"Safe off-piste area". Admittedly, it all depends on one's definition. I would define "safe" as the deep snow off-piste not being too deep, certainly not above boot level, and the gradient not being too steep. I usually prefer skiing in or near the tracks made by previous skiiers, anyway, so depth is hardly ever an issue. Anyway, I also have only done off-piste areas on my own which I did, decades ago, with a ski-teacher, always following the same path made by the ski-teacher, unless numerous tracks in a less steep part of the off-piste route indicate a perhaps easier route(ski-teacher sometimes like to show off). In the past, I would use normal skis, but, naturally, now I know about wider, off-piste skis, I will use them in future. I also take heed of avalanche-danger signals, usually, but the ski-teachers, in my teenage years, just ignored them, so....
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 You need to Login to know who's really who.
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@CromCruach, top of boot 12"ish???? not too steep 30*ish??? I'm not here to lecture anyone or claim to know loads about avi's but that's steep enough and deep enough to kill you. a slab 12" deep 10 meters crown 10 meters long. that's 30m3 (if my calcs are correct) in a terrain trap on you're own. you wouldn't be found untill the summer.
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 Anyway, snowHeads is much more fun if you do.
Anyway, snowHeads is much more fun if you do.
Well, it's better to be scared than to be overconfident, I guess. I have noticed occasional online mention of avalanches in past off-piste terrain that I have skied on. No idea re measurements, but this is the sort of thing I mean:-

https://qpr2l7.imagenii.com/static2.verbinet.com/image_uploader/photos/a7/large/off-piste-ski-hiver-yves-garneau-39-jpg.jpg?f=q(v=.Cool&auth=8014f1737f048f8c47792c91f1c0c538fc94540c

http://www.lech-zuers.at/website/uploads/images/02/1440x675/herausforderungen-abseits-der-piste-in-lech-zuers-am-arlberg--1-.jpg?v=1

http://www.skiadventure.eu/wp-content/uploads/off-piste-guiding-arlberg.jpg
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I think there is another older Sh thread that you can find using the search function that has alot of the off piste routes in St Anton listed as you initially requested.

While we're on search functions, with the level of 'mountain craft awareness' your posts illustrate, it was likely you were going to be utilising a far more serious kind of search function sooner rather than later. So I'm glad to hear you're doing the 5 day course, it will be money well spent for all. I only wish I could attend the first day myself... Wink

Safe skiing dude!!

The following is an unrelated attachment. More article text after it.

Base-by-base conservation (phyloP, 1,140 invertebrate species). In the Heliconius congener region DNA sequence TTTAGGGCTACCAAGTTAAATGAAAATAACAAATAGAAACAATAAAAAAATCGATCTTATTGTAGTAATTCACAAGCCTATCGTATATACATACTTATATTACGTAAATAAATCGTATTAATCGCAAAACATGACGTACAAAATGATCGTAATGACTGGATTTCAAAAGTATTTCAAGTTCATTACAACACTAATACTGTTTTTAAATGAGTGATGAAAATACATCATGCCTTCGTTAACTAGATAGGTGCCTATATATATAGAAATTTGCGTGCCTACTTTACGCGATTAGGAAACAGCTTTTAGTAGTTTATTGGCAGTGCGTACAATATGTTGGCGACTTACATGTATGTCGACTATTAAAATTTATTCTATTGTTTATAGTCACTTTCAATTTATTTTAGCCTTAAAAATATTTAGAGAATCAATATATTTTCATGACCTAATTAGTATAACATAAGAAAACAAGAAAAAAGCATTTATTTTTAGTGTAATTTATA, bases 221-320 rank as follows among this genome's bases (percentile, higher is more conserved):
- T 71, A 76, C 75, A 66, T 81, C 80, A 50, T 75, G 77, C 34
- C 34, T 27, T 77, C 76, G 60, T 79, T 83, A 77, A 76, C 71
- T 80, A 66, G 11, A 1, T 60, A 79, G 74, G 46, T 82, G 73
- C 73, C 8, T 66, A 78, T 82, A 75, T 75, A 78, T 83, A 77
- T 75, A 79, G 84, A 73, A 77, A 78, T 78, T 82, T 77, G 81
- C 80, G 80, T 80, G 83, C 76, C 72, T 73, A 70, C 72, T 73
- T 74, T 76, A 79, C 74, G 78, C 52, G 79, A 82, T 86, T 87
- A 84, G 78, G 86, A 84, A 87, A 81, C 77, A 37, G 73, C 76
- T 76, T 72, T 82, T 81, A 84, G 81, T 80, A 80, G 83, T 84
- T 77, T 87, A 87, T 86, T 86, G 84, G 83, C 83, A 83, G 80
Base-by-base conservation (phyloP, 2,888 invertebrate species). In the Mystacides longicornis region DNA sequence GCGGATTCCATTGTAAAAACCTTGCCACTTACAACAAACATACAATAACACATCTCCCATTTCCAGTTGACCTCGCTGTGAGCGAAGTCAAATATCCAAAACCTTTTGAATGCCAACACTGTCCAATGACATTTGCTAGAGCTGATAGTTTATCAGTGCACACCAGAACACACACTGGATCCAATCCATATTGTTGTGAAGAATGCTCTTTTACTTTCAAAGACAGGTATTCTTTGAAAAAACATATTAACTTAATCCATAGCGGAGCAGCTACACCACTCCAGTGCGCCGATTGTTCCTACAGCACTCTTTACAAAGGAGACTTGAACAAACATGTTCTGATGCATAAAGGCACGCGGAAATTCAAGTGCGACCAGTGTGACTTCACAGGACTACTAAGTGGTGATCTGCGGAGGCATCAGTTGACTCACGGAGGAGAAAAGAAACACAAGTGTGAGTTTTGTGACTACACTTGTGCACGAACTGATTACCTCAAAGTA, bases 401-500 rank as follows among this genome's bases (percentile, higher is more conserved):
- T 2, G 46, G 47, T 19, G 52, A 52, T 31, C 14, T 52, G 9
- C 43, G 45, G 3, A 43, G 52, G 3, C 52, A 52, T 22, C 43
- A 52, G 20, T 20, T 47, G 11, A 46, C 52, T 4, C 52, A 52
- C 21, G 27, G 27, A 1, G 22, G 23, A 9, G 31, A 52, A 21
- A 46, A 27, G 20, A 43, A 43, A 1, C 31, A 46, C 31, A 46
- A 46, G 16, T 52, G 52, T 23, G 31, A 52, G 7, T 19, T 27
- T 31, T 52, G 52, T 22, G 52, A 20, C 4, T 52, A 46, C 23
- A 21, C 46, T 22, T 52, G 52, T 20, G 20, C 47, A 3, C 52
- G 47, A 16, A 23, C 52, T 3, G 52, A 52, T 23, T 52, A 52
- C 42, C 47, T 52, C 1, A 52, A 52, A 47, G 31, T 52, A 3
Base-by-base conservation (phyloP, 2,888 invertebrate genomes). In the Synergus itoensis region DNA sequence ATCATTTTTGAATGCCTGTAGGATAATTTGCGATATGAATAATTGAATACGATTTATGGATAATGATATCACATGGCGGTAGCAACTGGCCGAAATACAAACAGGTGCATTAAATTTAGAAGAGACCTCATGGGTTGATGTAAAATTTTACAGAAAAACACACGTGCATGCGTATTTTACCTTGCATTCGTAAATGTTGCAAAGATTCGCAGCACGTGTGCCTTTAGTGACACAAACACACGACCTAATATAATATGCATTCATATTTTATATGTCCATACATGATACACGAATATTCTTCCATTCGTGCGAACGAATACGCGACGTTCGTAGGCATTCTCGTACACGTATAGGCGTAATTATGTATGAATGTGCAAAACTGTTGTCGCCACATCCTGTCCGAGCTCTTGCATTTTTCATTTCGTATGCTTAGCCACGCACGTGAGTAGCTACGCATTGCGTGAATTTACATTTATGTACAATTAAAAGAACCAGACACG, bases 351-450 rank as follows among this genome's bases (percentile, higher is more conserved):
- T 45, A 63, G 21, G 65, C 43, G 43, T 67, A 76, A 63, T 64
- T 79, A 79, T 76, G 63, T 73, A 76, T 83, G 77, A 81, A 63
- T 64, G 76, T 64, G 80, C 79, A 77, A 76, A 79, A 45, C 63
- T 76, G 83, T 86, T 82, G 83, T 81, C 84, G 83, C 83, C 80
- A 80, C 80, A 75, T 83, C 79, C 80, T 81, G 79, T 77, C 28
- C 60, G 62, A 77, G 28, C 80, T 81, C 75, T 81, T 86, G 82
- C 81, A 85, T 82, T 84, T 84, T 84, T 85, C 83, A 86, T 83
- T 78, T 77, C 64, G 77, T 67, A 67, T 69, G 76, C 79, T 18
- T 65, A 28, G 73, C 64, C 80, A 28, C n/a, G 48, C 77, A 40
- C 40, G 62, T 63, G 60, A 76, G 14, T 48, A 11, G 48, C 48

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 Then you can post your own questions or snow reports...
Then you can post your own questions or snow reports...
This is a great description of a trip exploring many of the Arlberg off piste routes :

http://snowheads.com/ski-forum/viewtopic.php?t=74877

More info here :
http://snowheads.com/ski-forum/viewtopic.php?t=135273

Enjoy!!
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 After all it is free Go on u know u want to!
After all it is free Go on u know u want to!
If you really want to get off Piste in Arlberg

You need to do some hiking Lechtalen Alp

Arlberg
Dawin

http://www.skitours-paradise.com/tour/lechtaler_alpen/arlberg/bergleskopf
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 You'll get to see more forums and be part of the best ski club on the net.
You'll get to see more forums and be part of the best ski club on the net.
clarky999 wrote:
@CromCruach, you are correct that offpiste skiing can be done very safely, but only if you know how to evaluate and mitigate the risks - and you are clearly demonstrating you don't have the slightest concept of the processes involved.

The very fact of the 'random' (hard to predict is more accurate) nature is why just going off on any old route you've done before without thought as to why particularly zones/aspects/altitudes are hazardous on that day or even hour is not a good idea.

Equally it is precisely the not so extreme moderate slopes of 30-40° degrees that are most likely to slide, and you only need one little pocket in the wrong place to go to kill you.

I believe this is Cervinia, and it looks like spring conditions (though also a bit of a freak!):



Someone died in this little pocket right next to the lifts at Stubai 3 years ago:



Again, it is perfectly possible for you as a holiday skier to safely ski offpiste solo, but rather than just worrying about route navigation you need to educate yourself on terrain management and snow science/avalanche mechanics so you know WHY routes are safe or otherwise and can actually make a considered judgement on the risks you are taking.

Start here: https://utahavalanchecenter.org/tutorials

Then read this (borrow it form a library if you don't want to fall foul of the dastardly coven of avalanche education authors): https://www.amazon.com/Staying-Alive-Avalanche-Terrain-Tremper/dp/1594850844?tag=amz07b-21


Just reading the Bruce Temper book. It's fascinating. Thanks for the suggestion of the Utah resource. I'll have a look at that as well.

(I want to start skiing off piste, but want to be able to make informed judgements about the safety of routes and areas before I set off. It's interesting to me that the OP feels that having skied a route previously and the presence of other tracks are an indication that it's safe - most avalanche incidents I've read about note that others had skied the route already that day.)